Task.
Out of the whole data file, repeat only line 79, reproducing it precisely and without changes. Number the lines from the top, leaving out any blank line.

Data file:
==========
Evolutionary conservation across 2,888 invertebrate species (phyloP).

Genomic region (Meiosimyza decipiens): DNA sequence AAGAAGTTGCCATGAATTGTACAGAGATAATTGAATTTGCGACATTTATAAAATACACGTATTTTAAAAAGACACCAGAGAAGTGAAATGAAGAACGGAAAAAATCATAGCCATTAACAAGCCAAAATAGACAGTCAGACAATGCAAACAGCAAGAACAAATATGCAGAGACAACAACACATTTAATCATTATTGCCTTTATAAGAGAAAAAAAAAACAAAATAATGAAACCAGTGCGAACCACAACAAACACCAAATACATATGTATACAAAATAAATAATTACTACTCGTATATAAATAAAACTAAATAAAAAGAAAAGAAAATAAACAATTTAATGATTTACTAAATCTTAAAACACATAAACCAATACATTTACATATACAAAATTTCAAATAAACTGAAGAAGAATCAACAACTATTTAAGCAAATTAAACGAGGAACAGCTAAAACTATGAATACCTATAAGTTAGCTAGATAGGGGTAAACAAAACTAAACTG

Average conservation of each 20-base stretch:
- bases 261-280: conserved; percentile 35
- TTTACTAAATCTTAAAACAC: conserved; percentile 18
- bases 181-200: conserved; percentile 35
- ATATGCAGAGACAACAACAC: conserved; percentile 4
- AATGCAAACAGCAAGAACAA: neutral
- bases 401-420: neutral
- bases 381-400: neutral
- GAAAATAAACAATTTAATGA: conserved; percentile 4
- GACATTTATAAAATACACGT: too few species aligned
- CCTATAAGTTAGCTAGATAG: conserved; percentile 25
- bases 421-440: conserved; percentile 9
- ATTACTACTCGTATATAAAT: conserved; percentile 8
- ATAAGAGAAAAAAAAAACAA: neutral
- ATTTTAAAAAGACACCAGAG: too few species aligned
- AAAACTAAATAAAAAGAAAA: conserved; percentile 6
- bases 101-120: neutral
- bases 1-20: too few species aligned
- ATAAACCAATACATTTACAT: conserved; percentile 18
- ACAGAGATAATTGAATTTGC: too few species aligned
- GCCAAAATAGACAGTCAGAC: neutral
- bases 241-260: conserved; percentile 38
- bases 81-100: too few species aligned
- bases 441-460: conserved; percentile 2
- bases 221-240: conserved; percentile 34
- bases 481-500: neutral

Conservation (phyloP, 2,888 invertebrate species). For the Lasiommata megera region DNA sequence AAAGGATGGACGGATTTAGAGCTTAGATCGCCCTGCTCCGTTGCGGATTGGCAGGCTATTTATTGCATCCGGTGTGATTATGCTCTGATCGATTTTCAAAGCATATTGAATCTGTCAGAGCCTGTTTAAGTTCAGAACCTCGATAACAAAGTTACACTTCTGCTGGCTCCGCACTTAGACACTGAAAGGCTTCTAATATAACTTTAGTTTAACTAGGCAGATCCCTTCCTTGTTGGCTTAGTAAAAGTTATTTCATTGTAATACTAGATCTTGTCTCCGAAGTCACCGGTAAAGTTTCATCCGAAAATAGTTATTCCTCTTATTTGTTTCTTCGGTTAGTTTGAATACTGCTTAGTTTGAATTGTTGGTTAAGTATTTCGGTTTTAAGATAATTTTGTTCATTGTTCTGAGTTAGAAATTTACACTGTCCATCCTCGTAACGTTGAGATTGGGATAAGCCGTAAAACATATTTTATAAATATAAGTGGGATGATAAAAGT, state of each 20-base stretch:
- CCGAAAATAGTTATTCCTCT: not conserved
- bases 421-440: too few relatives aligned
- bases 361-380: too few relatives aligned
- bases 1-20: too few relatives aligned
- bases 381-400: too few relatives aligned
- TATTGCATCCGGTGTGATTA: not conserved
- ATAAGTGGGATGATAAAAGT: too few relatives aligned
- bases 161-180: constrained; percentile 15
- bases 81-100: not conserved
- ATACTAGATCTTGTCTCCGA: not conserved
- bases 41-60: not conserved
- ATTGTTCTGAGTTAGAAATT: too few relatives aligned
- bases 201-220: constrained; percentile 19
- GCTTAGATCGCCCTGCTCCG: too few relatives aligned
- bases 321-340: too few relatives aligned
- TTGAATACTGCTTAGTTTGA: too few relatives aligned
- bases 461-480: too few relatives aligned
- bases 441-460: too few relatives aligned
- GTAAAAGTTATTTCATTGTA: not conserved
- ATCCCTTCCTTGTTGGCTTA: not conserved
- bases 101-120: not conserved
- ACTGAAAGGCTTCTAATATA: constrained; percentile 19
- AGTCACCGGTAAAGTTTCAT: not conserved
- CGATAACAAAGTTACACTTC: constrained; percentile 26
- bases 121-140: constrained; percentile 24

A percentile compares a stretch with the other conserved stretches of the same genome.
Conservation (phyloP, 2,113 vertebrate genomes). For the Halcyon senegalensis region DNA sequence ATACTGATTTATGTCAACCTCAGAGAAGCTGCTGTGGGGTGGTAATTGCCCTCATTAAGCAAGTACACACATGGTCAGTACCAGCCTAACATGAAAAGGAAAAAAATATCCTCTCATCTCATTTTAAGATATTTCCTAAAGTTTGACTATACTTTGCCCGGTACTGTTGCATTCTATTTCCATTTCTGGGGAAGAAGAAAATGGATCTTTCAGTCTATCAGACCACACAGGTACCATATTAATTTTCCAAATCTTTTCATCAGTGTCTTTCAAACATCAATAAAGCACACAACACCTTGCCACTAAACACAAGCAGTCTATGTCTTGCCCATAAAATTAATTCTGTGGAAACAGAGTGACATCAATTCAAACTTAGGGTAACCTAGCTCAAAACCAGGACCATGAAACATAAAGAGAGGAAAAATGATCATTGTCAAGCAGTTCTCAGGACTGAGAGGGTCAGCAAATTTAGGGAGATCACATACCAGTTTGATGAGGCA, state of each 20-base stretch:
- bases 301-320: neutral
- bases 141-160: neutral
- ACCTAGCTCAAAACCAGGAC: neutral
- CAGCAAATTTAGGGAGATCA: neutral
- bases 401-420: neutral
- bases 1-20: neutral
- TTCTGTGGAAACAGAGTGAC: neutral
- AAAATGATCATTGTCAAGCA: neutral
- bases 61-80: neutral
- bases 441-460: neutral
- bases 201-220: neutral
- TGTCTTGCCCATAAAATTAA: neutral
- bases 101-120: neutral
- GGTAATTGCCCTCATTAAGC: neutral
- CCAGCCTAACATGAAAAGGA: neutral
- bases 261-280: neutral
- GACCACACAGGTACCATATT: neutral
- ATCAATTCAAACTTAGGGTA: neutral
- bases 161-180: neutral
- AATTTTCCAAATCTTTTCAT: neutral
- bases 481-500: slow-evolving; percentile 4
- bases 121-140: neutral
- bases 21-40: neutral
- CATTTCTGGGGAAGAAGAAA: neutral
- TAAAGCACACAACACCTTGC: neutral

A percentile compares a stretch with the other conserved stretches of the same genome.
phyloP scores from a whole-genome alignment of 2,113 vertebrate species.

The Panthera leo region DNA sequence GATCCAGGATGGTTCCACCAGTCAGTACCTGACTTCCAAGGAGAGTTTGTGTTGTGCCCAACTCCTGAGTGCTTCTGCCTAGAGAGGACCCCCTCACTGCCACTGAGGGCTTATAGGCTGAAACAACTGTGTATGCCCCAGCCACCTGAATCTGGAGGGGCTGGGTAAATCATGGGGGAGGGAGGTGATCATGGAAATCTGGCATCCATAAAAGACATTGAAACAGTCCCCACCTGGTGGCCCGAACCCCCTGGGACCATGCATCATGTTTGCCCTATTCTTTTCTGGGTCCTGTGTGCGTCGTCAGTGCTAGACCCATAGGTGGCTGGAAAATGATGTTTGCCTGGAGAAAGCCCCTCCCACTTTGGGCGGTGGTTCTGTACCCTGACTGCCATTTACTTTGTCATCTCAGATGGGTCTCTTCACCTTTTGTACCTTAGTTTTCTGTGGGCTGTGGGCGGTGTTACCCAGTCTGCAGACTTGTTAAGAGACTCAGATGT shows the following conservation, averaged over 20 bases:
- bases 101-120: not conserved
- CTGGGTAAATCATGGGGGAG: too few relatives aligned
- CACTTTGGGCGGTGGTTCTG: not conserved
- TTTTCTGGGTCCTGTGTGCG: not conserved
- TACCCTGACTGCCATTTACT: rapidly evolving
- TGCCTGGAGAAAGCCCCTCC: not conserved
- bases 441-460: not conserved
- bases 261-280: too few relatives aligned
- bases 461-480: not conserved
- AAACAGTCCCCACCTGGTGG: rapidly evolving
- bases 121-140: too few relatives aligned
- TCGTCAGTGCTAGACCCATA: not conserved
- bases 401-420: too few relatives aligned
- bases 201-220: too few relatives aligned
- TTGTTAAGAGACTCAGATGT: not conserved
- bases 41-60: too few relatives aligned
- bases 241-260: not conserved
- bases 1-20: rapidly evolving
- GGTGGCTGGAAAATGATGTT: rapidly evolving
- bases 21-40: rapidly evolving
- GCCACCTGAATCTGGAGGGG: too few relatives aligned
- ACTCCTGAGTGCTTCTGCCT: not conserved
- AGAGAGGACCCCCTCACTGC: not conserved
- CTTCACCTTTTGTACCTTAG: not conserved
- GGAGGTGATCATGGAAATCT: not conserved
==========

- bases 21-40: neutral